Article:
What are your three greatest concerns regarding Flagstaff’s future and what steps should we take to help address them?
Lack of safe, affordable housing. Make a community priority and budget city resources; effective incentive policy; continue to find funding.
Climate change. Transportation and building energy are two of the biggest GHG emitters. Design transportation that’s more efficient than private automobiles; municipal buildings energy retrofits; renewable energy production.
How we guide change: creating a city that’s inclusive, well designed, creates meaningful work opportunities, fosters a culture of creativity, and celebrates the beauty and benefits of a healthy natural environment. Much outside our control, impact what we can: build parks and trails, get out of our cars, create art and innovate.
1. High cost of living: The lack of affordable housing affects all sectors of our economy. The City Council, in collaboration with the development community, should revise the Incentive Policy for Affordable Housing.
2. Dramatic changes in Flagstaff’s character. Flagstaff has experienced tremendous growth with new enormous student housing projects and subdivisions. I’m concerned that it won’t be long before Flagstaff has morphed into a city many don’t recognize. It’s hard to undo what’s been done, but the City can have conversations about the Regional Plan during the update process.
3. The city budget: Flagstaff is in the midst of recession so the Council is going to have to make some hard decisions about what is essential and what the city can do without.
The three greatest concerns facing Flagstaff are economic stability, balanced growth and equitable housing for all. While issues will change with time, our values will remain to help guide us in our decision making. Good communication, including listening to all sides of what our community values, will be the cornerstone. Respect for ourselves, each other and our environment will build a more resilient foundation. Lastly, equity. Until we are all represented by a voice at the table there will be gaps in our system. It is our job to fill those gaps. This is our town. We decide the future!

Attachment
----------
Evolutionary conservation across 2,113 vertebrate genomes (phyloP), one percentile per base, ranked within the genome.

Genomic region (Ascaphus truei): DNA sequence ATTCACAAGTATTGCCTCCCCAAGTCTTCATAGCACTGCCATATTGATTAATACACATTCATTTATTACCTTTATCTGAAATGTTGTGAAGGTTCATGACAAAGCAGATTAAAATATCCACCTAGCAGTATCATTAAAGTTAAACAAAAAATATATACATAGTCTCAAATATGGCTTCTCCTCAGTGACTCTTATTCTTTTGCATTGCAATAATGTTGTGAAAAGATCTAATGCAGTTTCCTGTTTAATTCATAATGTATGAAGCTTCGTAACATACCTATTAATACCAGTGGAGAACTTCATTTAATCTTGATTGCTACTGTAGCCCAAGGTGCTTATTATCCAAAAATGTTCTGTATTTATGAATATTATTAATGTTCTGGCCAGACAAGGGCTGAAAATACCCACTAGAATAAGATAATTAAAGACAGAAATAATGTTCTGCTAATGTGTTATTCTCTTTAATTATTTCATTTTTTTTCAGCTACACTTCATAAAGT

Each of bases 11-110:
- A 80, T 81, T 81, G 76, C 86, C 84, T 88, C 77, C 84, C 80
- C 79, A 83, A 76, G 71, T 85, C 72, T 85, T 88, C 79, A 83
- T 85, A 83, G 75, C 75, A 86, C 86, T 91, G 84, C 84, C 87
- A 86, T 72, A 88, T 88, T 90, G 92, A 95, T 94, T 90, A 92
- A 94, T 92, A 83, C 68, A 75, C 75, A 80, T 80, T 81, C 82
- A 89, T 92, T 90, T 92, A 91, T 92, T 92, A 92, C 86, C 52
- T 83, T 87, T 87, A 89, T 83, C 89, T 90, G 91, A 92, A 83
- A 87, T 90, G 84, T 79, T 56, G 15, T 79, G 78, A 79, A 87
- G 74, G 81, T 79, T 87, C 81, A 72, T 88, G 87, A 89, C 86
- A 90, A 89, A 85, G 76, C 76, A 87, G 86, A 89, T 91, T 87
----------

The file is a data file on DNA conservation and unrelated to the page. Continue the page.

Reasonably priced housing is a primary issue. We need to encourage builders to be part of the solution by eliminating unneeded rules, while keeping appropriate rules. We need to open up land south of I-40 for new family housing. Next, we need to limit development to that which protects existing neighborhoods. We need reasonably sized building to protect our character, but we don’t want Phoenix-style sprawl.
Finally, we need a Council that listens to the residents and has forward thinking. We need a balance between new blood on Council and enough experience that appropriate decisions are made.
My three concerns are growth, sustainability, and climate change action. We’re limited in our ability to stop growth due to state preemptions leaving us in a position to act more responsively than preventatively. Sustainability is key since we’re still using fossil fuels for electricity production, our recycling rate is only at 7% of our waste, and we’re close to exceeding the groundwater capacity of our 100-year plan. In addition, climate migration from areas such as Phoenix where record-breaking heats are still occurring seems likely. We’re feeling the pressure to grow and this should be a concern to all of us.
1. The Flagstaff economy especially concerning jobs within a global pandemic of COVID. . I would like to provide an environment that provides quick responses from the City to businesses and especially to listen to what they need to be successful.
2. Housing attainability in all forms in the income scale. Besides my previous answers, I would like to meet with the property owners of the larger housing projects that have empty commercial spaces in our community to reconfigure for housing that meets certain requirements for example, that are 60% area median income.
3. Public safety in that we’ve seen more shootings and the increase in graffiti. I would like to meet with our police chief, city management and community leaders to address the shootings and the graffiti.
A lack of affordable housing, a possible water shortage, and a lack of higher paying jobs are three serious concerns for Flagstaff’s future. As I outlined in other questions in this questionnaire, the City should pursue programs, bonds and agreements to build more housing; the City should highly incentive water conservation throughout Flagstaff; and the City should adopt policies and practices that attract businesses with higher paying jobs, like W.L. Gore, to Flagstaff.
It was difficult to narrow down our concerns surrounding Flagstaff’s future. I appreciate our Climate Emergency declaration as it gives us a roadmap on how to become carbon neutral by a target date of 2030. Small business remains close to my heart and with the uncertainty of COVID-19, it will be more crucial now to support our small businesses. One of the reasons we find Flagstaff so attractive is our unique and local character. The high cost of living affects Flagstaff on so many levels and is something we need to continually work to address.